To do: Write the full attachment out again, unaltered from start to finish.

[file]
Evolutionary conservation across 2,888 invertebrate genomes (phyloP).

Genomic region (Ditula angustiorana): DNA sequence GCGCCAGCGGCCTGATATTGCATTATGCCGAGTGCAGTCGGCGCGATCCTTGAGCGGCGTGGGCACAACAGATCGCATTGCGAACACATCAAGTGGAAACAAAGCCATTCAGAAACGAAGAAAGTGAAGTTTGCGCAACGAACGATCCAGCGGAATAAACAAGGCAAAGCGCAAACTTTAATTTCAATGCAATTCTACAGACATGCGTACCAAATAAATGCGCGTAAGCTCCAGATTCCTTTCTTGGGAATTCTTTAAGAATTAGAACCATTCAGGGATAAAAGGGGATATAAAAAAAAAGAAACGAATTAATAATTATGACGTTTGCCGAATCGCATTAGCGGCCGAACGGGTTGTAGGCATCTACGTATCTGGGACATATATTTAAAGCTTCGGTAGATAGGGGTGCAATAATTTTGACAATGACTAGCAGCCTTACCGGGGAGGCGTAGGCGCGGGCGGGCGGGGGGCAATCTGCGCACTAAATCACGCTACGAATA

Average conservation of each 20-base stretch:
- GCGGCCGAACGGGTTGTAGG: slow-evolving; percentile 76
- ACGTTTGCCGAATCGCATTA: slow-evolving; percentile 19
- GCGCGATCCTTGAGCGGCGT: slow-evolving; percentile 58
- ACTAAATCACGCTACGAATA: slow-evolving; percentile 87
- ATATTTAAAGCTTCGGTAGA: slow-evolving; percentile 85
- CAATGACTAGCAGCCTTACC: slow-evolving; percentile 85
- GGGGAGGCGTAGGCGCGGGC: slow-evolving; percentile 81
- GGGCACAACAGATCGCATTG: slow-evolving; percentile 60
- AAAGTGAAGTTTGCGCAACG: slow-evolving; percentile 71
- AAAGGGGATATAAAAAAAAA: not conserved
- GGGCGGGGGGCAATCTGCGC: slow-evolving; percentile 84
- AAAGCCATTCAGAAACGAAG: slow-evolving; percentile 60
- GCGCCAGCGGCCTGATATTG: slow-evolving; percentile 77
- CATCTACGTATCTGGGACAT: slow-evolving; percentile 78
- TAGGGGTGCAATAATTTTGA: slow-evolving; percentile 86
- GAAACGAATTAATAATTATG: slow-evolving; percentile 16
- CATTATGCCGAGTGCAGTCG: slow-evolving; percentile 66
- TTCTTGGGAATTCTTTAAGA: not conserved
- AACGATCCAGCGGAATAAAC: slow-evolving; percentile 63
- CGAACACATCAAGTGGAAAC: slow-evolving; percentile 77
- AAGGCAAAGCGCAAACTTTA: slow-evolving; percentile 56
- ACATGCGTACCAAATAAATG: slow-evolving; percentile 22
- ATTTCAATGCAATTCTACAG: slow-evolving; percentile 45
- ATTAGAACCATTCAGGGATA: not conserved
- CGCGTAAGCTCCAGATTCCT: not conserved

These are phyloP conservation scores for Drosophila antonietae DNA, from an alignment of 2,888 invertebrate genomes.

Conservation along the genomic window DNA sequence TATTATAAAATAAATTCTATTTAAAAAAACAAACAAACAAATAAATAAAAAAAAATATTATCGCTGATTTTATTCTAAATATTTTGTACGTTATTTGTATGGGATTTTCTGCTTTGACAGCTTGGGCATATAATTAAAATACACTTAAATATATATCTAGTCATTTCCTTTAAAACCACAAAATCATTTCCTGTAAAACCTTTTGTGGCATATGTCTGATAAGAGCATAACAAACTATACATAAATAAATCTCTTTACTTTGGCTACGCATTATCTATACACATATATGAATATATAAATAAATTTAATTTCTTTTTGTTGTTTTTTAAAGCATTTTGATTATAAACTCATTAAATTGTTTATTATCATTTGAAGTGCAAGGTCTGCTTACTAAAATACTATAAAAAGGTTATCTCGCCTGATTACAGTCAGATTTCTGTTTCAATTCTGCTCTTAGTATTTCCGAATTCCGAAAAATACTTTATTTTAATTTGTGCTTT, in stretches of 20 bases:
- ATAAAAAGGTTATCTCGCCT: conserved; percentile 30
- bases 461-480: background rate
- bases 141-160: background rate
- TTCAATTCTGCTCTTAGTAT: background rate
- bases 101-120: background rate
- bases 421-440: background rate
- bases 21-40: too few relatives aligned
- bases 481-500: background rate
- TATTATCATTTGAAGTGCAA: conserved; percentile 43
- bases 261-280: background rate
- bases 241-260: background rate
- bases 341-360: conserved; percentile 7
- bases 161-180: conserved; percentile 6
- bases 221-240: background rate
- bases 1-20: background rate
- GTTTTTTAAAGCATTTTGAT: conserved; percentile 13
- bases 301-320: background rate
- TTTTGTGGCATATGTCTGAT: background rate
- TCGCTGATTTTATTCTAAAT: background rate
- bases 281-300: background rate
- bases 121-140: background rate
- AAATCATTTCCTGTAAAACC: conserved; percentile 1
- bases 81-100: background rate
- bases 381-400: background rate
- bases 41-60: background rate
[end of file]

Evolutionary conservation across 2,888 invertebrate genomes (phyloP).

Genomic region (Ditula angustiorana): DNA sequence GCGCCAGCGGCCTGATATTGCATTATGCCGAGTGCAGTCGGCGCGATCCTTGAGCGGCGTGGGCACAACAGATCGCATTGCGAACACATCAAGTGGAAACAAAGCCATTCAGAAACGAAGAAAGTGAAGTTTGCGCAACGAACGATCCAGCGGAATAAACAAGGCAAAGCGCAAACTTTAATTTCAATGCAATTCTACAGACATGCGTACCAAATAAATGCGCGTAAGCTCCAGATTCCTTTCTTGGGAATTCTTTAAGAATTAGAACCATTCAGGGATAAAAGGGGATATAAAAAAAAAGAAACGAATTAATAATTATGACGTTTGCCGAATCGCATTAGCGGCCGAACGGGTTGTAGGCATCTACGTATCTGGGACATATATTTAAAGCTTCGGTAGATAGGGGTGCAATAATTTTGACAATGACTAGCAGCCTTACCGGGGAGGCGTAGGCGCGGGCGGGCGGGGGGCAATCTGCGCACTAAATCACGCTACGAATA

Average conservation of each 20-base stretch:
- GCGGCCGAACGGGTTGTAGG: slow-evolving; percentile 76
- ACGTTTGCCGAATCGCATTA: slow-evolving; percentile 19
- GCGCGATCCTTGAGCGGCGT: slow-evolving; percentile 58
- ACTAAATCACGCTACGAATA: slow-evolving; percentile 87
- ATATTTAAAGCTTCGGTAGA: slow-evolving; percentile 85
- CAATGACTAGCAGCCTTACC: slow-evolving; percentile 85
- GGGGAGGCGTAGGCGCGGGC: slow-evolving; percentile 81
- GGGCACAACAGATCGCATTG: slow-evolving; percentile 60
- AAAGTGAAGTTTGCGCAACG: slow-evolving; percentile 71
- AAAGGGGATATAAAAAAAAA: not conserved
- GGGCGGGGGGCAATCTGCGC: slow-evolving; percentile 84
- AAAGCCATTCAGAAACGAAG: slow-evolving; percentile 60
- GCGCCAGCGGCCTGATATTG: slow-evolving; percentile 77
- CATCTACGTATCTGGGACAT: slow-evolving; percentile 78
- TAGGGGTGCAATAATTTTGA: slow-evolving; percentile 86
- GAAACGAATTAATAATTATG: slow-evolving; percentile 16
- CATTATGCCGAGTGCAGTCG: slow-evolving; percentile 66
- TTCTTGGGAATTCTTTAAGA: not conserved
- AACGATCCAGCGGAATAAAC: slow-evolving; percentile 63
- CGAACACATCAAGTGGAAAC: slow-evolving; percentile 77
- AAGGCAAAGCGCAAACTTTA: slow-evolving; percentile 56
- ACATGCGTACCAAATAAATG: slow-evolving; percentile 22
- ATTTCAATGCAATTCTACAG: slow-evolving; percentile 45
- ATTAGAACCATTCAGGGATA: not conserved
- CGCGTAAGCTCCAGATTCCT: not conserved

These are phyloP conservation scores for Drosophila antonietae DNA, from an alignment of 2,888 invertebrate genomes.

Conservation along the genomic window DNA sequence TATTATAAAATAAATTCTATTTAAAAAAACAAACAAACAAATAAATAAAAAAAAATATTATCGCTGATTTTATTCTAAATATTTTGTACGTTATTTGTATGGGATTTTCTGCTTTGACAGCTTGGGCATATAATTAAAATACACTTAAATATATATCTAGTCATTTCCTTTAAAACCACAAAATCATTTCCTGTAAAACCTTTTGTGGCATATGTCTGATAAGAGCATAACAAACTATACATAAATAAATCTCTTTACTTTGGCTACGCATTATCTATACACATATATGAATATATAAATAAATTTAATTTCTTTTTGTTGTTTTTTAAAGCATTTTGATTATAAACTCATTAAATTGTTTATTATCATTTGAAGTGCAAGGTCTGCTTACTAAAATACTATAAAAAGGTTATCTCGCCTGATTACAGTCAGATTTCTGTTTCAATTCTGCTCTTAGTATTTCCGAATTCCGAAAAATACTTTATTTTAATTTGTGCTTT, in stretches of 20 bases:
- ATAAAAAGGTTATCTCGCCT: conserved; percentile 30
- bases 461-480: background rate
- bases 141-160: background rate
- TTCAATTCTGCTCTTAGTAT: background rate
- bases 101-120: background rate
- bases 421-440: background rate
- bases 21-40: too few relatives aligned
- bases 481-500: background rate
- TATTATCATTTGAAGTGCAA: conserved; percentile 43
- bases 261-280: background rate
- bases 241-260: background rate
- bases 341-360: conserved; percentile 7
- bases 161-180: conserved; percentile 6
- bases 221-240: background rate
- bases 1-20: background rate
- GTTTTTTAAAGCATTTTGAT: conserved; percentile 13
- bases 301-320: background rate
- TTTTGTGGCATATGTCTGAT: background rate
- TCGCTGATTTTATTCTAAAT: background rate
- bases 281-300: background rate
- bases 121-140: background rate
- AAATCATTTCCTGTAAAACC: conserved; percentile 1
- bases 81-100: background rate
- bases 381-400: background rate
- bases 41-60: background rate